My personal experience is that most users of Google Analytics are only familiar with its standard capabilities, so for them the most common use case of Analytics is to get user and session based statistics. This is not a misconception, basically Analytics provides us time series data of pageview, session and user counts divided by traffic sources, device types and some approximate demographic groups. But Google Analytics is a tool that can provide much, more, and can be a more exciting and comfortable solution for behavior analysis. And I think, at the end of the day, we are all more curious about how our users behave on our platform, how they convert and help us reach our business goals than we are about the simple number of visitors.
Every site owner, developer, marketer, etc. has a preconception about how their users should use their site/application, and everybody has expectations about performance when a new application goes live. So, I assume the main use case of web analytics to help fine-tune our application in order to reach our goals and meet our expectations, should be a data based feedback loop for action. In general, the best tool to use for this is Google Analytics (GA), and the reason for that is not that it is the most innovative, or even the best solution, but that it is the most comfortable. It’s most basic setup can measure every page view with only a few line of codes added to every page of our site, and from that it constructs a data model with three levels, which contain user, session and pageview count metrics in a given date range. Every level contains specific categorical data columns called dimensions, and they can be joined with numerical data columns called metrics. For example:
For the site’s pageviews and sessions the previous sources are listed. We can measure how many users came from a specific source (Facebook, Google search, direct reach etc.), for how long they are on our site etc.
In one chart that shows us what GA’s basic setup is capable of, everything described above can be seen in pretty well summarized dashboards in your browser. Besides the basic tables, Google provides some user behaviour graphs, an API for exporting data, and customizable reports in Google Data Studio.
But I think the aforementioned type of data objects are the so-called vanity metrics, and this article is more about deeper insights. By vanity metrics I mean they only show our users page view counts, which just informs us if people know we exist. These statistics prove that they followed a social media link, so they participated in one of our campaigns, which means we can check GA to see which of our social media sources has high numbers. This can indicate if there are any problems with our solution, for example a high bounce rate (percentage of closed browser windows without any action on the page), but first we need to perform a few more steps to understand the challenges of our site, and that lead us to better understanding of user behavior.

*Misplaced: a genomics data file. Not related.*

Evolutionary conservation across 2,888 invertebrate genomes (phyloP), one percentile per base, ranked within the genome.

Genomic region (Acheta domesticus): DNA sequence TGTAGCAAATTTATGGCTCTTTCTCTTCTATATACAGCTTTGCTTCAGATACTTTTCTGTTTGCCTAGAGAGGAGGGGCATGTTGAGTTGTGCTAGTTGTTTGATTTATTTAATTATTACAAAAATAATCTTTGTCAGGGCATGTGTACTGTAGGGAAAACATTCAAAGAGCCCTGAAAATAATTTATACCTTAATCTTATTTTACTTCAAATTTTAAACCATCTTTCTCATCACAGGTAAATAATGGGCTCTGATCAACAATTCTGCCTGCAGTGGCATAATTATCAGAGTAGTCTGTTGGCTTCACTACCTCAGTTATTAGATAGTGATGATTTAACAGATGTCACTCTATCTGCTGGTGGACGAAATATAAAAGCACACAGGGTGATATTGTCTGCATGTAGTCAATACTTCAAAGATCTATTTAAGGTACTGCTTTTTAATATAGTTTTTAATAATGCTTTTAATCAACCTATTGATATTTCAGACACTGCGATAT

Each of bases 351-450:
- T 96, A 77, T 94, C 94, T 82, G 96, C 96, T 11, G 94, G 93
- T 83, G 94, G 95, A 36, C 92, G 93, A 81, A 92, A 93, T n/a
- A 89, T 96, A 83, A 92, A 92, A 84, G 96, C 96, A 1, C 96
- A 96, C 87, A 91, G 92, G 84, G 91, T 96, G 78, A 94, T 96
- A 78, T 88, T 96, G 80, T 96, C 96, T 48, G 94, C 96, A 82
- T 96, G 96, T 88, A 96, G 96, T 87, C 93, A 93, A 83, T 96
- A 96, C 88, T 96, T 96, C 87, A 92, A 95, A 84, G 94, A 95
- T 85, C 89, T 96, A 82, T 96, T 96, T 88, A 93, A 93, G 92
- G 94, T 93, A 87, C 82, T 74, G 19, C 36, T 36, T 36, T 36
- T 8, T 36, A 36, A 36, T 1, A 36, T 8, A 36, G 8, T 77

I like to think about web analytics as building measures for our goals and creating datasets that model the context of these measures. So, the most successful tracking strategy is to follow our users from the moment they arrive on our site, and then record their progress at our preliminary checkpoints. We should know if they arrived at the site on a custom landing page or the main page, then if they followed a login page, or a selected an article, if they clicked on a button to order something, or read another article and then just left. The checkpoints to track are all the important actions on our site that visitors can make, which all have value to us, and all the actions we think could influence an, or lead to, a conversion. So, thinking about the order example, the conversion is clearly the buying activity, but before that we need to know the visit counts to the product pages, the logins, the views of the marketing articles, and how a user’s path looked from our landing pages. This data provides the context for the buying activity, the parameters in the dataset can help us differentiate the individual users into groups and understand their behavior aggregately. The equivalent of this type of analysis in GA is event tracking. Events contain three dimensions: a category, an action, and a label, which can be customized.
For example we can measure the specific login attempts. An event can be created for every user login, where we can specify the event’s category (User access), the action (Login, it also could be logout in another scenario), and the label, which is the username.
Event tracking enables us to build highly customizable reports and segment our uses into groups. We can add many types of segments to our GA account, which filters the user data by specific conditions. This can help us understand the difference between our valuable and not so valuable users, how they behave on our site, how many of them there are, and try to find ways to increase their numbers.